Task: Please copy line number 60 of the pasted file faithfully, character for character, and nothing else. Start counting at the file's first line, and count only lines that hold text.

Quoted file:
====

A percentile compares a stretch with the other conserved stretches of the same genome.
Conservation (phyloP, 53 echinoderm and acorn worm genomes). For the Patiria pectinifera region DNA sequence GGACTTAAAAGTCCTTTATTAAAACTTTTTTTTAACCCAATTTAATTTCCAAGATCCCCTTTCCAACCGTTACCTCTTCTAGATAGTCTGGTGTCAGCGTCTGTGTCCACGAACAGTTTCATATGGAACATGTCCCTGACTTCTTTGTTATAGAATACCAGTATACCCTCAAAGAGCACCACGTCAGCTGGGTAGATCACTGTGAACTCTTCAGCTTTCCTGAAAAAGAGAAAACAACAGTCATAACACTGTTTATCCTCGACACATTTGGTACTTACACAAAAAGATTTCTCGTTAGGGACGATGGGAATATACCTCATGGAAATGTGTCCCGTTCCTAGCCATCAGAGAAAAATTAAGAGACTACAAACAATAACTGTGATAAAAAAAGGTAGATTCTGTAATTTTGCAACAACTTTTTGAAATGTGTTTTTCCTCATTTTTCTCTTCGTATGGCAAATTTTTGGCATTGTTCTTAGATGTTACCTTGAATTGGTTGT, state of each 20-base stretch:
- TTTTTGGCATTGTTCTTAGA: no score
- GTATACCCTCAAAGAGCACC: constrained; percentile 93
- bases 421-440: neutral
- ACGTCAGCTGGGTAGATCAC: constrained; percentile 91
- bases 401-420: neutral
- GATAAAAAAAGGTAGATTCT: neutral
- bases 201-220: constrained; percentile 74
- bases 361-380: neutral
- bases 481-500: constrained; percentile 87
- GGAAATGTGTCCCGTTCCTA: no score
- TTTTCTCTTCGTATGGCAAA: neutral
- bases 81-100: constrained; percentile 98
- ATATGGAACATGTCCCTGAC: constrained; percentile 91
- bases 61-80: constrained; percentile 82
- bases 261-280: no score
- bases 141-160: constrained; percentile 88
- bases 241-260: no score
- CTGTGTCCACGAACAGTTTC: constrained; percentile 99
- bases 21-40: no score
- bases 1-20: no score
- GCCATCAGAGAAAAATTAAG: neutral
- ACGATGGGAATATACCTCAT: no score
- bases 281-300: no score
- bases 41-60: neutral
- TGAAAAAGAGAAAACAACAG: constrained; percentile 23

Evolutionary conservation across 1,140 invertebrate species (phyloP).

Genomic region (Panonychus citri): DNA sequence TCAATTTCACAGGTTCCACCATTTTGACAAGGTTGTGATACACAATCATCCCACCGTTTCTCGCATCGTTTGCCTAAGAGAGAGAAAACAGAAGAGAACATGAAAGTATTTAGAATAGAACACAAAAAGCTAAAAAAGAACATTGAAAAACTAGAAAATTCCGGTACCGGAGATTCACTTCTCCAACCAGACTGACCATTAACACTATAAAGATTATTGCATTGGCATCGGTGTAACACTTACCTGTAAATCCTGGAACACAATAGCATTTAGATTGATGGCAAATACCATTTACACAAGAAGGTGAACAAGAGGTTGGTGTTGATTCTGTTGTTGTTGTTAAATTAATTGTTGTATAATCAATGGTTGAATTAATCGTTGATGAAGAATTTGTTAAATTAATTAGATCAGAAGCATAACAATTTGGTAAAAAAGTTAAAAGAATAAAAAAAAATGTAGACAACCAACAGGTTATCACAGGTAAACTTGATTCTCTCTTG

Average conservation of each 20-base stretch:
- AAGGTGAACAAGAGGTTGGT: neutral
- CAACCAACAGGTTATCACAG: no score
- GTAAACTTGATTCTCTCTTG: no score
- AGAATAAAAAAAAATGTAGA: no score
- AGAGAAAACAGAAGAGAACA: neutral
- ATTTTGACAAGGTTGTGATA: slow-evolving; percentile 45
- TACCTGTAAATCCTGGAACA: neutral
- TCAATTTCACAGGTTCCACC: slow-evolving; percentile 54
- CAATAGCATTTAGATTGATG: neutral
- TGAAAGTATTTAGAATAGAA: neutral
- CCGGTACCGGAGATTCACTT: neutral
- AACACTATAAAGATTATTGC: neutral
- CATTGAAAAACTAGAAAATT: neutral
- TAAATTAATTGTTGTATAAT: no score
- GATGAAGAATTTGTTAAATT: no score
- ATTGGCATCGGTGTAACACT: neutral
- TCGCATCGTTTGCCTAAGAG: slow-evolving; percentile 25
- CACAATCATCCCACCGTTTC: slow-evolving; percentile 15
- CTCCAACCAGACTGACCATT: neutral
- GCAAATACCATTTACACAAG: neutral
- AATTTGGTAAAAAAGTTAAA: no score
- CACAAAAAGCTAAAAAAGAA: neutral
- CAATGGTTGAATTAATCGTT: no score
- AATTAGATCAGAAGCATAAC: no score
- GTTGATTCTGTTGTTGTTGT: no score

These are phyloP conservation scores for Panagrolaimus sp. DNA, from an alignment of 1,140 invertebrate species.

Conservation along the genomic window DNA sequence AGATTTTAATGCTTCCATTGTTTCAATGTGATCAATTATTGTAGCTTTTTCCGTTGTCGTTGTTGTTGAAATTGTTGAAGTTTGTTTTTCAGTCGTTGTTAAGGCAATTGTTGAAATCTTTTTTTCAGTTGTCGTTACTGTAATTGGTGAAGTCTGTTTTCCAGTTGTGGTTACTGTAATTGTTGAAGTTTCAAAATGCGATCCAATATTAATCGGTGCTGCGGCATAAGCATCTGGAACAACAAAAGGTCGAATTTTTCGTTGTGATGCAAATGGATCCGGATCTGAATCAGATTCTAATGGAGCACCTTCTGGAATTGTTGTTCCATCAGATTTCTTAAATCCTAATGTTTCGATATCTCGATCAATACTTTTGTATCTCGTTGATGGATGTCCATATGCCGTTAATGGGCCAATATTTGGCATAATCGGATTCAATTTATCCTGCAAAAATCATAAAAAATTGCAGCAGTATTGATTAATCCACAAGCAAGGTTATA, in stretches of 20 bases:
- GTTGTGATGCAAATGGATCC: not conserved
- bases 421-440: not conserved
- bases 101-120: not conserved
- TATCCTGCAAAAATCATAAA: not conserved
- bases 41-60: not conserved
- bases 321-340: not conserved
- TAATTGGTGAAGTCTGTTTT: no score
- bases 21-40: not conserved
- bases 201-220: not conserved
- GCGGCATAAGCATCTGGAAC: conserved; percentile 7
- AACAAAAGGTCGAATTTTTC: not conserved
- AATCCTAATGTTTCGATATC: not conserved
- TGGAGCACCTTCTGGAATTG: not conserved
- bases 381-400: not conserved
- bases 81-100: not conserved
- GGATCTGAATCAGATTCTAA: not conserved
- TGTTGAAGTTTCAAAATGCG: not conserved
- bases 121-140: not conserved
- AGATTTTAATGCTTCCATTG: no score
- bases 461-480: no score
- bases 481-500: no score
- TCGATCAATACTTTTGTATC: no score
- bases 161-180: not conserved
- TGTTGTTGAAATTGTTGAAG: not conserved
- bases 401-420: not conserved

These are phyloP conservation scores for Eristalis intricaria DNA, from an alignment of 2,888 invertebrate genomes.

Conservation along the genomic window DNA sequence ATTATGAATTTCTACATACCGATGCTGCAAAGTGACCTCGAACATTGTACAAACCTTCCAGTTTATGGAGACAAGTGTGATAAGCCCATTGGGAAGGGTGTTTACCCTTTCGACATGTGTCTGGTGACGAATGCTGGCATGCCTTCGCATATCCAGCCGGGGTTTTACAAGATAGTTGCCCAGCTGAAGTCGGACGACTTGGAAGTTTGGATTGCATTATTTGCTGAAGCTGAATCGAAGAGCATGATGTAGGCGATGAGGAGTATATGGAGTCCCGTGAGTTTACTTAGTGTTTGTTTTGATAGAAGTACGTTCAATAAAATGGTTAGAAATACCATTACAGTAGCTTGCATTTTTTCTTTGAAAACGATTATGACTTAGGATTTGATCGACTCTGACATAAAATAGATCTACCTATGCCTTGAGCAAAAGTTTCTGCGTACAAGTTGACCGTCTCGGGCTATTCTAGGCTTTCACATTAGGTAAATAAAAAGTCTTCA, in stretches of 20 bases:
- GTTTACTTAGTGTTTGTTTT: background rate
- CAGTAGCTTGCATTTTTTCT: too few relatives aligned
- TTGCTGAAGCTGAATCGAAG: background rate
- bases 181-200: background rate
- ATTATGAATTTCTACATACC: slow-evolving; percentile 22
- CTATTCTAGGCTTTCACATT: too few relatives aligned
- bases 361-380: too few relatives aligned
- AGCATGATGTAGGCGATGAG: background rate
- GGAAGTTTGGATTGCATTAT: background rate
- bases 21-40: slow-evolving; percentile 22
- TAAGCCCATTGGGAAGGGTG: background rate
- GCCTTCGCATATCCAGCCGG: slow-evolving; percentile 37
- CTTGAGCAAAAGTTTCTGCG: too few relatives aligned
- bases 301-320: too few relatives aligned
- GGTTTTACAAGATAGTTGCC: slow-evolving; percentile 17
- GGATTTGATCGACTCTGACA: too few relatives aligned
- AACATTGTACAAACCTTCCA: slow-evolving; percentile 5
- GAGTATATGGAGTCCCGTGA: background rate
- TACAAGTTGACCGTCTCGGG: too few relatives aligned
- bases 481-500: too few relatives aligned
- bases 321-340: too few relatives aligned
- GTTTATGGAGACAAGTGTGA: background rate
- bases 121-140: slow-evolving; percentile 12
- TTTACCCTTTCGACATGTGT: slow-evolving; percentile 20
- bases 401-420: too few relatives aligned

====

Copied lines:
- bases 101-120: not conserved